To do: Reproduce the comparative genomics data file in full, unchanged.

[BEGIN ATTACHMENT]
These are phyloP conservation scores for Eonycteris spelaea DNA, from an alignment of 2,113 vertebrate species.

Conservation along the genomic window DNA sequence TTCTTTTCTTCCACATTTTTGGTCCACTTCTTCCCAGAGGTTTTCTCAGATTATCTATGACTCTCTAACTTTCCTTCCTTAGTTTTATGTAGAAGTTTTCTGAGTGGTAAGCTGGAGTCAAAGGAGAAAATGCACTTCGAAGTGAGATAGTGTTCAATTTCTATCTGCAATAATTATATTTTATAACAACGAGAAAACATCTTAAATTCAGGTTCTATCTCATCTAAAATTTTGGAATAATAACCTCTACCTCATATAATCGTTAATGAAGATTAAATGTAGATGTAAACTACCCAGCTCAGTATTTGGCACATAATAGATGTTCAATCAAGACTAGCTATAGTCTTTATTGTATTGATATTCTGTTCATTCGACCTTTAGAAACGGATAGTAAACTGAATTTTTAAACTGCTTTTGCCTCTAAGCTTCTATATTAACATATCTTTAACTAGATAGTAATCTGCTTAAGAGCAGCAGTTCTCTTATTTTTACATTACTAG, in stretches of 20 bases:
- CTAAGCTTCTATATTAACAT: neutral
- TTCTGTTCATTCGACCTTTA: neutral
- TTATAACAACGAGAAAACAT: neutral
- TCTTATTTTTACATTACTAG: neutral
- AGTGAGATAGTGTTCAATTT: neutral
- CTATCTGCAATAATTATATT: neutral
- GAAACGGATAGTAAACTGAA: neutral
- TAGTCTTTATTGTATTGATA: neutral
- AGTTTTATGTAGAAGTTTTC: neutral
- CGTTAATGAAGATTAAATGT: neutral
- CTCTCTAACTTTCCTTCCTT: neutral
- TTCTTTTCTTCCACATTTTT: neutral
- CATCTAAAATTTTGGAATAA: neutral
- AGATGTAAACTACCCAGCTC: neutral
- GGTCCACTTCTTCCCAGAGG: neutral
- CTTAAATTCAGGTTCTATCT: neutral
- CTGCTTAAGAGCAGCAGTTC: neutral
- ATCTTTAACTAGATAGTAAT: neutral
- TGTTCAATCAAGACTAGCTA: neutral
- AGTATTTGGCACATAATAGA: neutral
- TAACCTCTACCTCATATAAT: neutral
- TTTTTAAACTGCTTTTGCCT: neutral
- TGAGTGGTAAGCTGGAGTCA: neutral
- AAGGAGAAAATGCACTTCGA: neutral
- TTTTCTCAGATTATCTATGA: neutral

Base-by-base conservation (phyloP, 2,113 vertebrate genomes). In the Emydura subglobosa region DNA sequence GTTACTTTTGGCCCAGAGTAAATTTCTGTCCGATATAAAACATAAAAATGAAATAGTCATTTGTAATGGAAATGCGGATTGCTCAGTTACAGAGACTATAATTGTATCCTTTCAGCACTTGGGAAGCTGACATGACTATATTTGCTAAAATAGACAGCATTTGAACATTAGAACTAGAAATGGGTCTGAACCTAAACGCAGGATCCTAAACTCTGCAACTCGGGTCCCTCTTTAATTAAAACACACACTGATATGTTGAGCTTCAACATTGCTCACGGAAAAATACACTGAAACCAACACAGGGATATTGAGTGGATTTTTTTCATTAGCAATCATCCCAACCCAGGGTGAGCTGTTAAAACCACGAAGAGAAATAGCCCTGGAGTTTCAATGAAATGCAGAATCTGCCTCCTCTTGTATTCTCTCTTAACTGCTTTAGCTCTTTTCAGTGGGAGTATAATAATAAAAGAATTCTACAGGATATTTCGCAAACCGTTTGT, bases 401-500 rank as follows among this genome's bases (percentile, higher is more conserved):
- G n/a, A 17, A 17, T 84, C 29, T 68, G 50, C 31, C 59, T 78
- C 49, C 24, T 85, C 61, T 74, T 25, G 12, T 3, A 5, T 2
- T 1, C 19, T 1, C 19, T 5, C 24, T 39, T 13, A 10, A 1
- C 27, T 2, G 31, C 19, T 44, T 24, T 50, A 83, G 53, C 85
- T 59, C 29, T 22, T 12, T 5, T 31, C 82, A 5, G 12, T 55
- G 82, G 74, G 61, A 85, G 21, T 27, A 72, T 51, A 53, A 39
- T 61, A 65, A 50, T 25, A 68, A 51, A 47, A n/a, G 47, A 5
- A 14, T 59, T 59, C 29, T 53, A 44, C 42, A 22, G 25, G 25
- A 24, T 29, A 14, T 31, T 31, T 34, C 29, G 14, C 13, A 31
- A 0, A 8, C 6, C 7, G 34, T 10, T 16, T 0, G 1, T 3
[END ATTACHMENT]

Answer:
These are phyloP conservation scores for Eonycteris spelaea DNA, from an alignment of 2,113 vertebrate species.

Conservation along the genomic window DNA sequence TTCTTTTCTTCCACATTTTTGGTCCACTTCTTCCCAGAGGTTTTCTCAGATTATCTATGACTCTCTAACTTTCCTTCCTTAGTTTTATGTAGAAGTTTTCTGAGTGGTAAGCTGGAGTCAAAGGAGAAAATGCACTTCGAAGTGAGATAGTGTTCAATTTCTATCTGCAATAATTATATTTTATAACAACGAGAAAACATCTTAAATTCAGGTTCTATCTCATCTAAAATTTTGGAATAATAACCTCTACCTCATATAATCGTTAATGAAGATTAAATGTAGATGTAAACTACCCAGCTCAGTATTTGGCACATAATAGATGTTCAATCAAGACTAGCTATAGTCTTTATTGTATTGATATTCTGTTCATTCGACCTTTAGAAACGGATAGTAAACTGAATTTTTAAACTGCTTTTGCCTCTAAGCTTCTATATTAACATATCTTTAACTAGATAGTAATCTGCTTAAGAGCAGCAGTTCTCTTATTTTTACATTACTAG, in stretches of 20 bases:
- CTAAGCTTCTATATTAACAT: neutral
- TTCTGTTCATTCGACCTTTA: neutral
- TTATAACAACGAGAAAACAT: neutral
- TCTTATTTTTACATTACTAG: neutral
- AGTGAGATAGTGTTCAATTT: neutral
- CTATCTGCAATAATTATATT: neutral
- GAAACGGATAGTAAACTGAA: neutral
- TAGTCTTTATTGTATTGATA: neutral
- AGTTTTATGTAGAAGTTTTC: neutral
- CGTTAATGAAGATTAAATGT: neutral
- CTCTCTAACTTTCCTTCCTT: neutral
- TTCTTTTCTTCCACATTTTT: neutral
- CATCTAAAATTTTGGAATAA: neutral
- AGATGTAAACTACCCAGCTC: neutral
- GGTCCACTTCTTCCCAGAGG: neutral
- CTTAAATTCAGGTTCTATCT: neutral
- CTGCTTAAGAGCAGCAGTTC: neutral
- ATCTTTAACTAGATAGTAAT: neutral
- TGTTCAATCAAGACTAGCTA: neutral
- AGTATTTGGCACATAATAGA: neutral
- TAACCTCTACCTCATATAAT: neutral
- TTTTTAAACTGCTTTTGCCT: neutral
- TGAGTGGTAAGCTGGAGTCA: neutral
- AAGGAGAAAATGCACTTCGA: neutral
- TTTTCTCAGATTATCTATGA: neutral

Base-by-base conservation (phyloP, 2,113 vertebrate genomes). In the Emydura subglobosa region DNA sequence GTTACTTTTGGCCCAGAGTAAATTTCTGTCCGATATAAAACATAAAAATGAAATAGTCATTTGTAATGGAAATGCGGATTGCTCAGTTACAGAGACTATAATTGTATCCTTTCAGCACTTGGGAAGCTGACATGACTATATTTGCTAAAATAGACAGCATTTGAACATTAGAACTAGAAATGGGTCTGAACCTAAACGCAGGATCCTAAACTCTGCAACTCGGGTCCCTCTTTAATTAAAACACACACTGATATGTTGAGCTTCAACATTGCTCACGGAAAAATACACTGAAACCAACACAGGGATATTGAGTGGATTTTTTTCATTAGCAATCATCCCAACCCAGGGTGAGCTGTTAAAACCACGAAGAGAAATAGCCCTGGAGTTTCAATGAAATGCAGAATCTGCCTCCTCTTGTATTCTCTCTTAACTGCTTTAGCTCTTTTCAGTGGGAGTATAATAATAAAAGAATTCTACAGGATATTTCGCAAACCGTTTGT, bases 401-500 rank as follows among this genome's bases (percentile, higher is more conserved):
- G n/a, A 17, A 17, T 84, C 29, T 68, G 50, C 31, C 59, T 78
- C 49, C 24, T 85, C 61, T 74, T 25, G 12, T 3, A 5, T 2
- T 1, C 19, T 1, C 19, T 5, C 24, T 39, T 13, A 10, A 1
- C 27, T 2, G 31, C 19, T 44, T 24, T 50, A 83, G 53, C 85
- T 59, C 29, T 22, T 12, T 5, T 31, C 82, A 5, G 12, T 55
- G 82, G 74, G 61, A 85, G 21, T 27, A 72, T 51, A 53, A 39
- T 61, A 65, A 50, T 25, A 68, A 51, A 47, A n/a, G 47, A 5
- A 14, T 59, T 59, C 29, T 53, A 44, C 42, A 22, G 25, G 25
- A 24, T 29, A 14, T 31, T 31, T 34, C 29, G 14, C 13, A 31
- A 0, A 8, C 6, C 7, G 34, T 10, T 16, T 0, G 1, T 3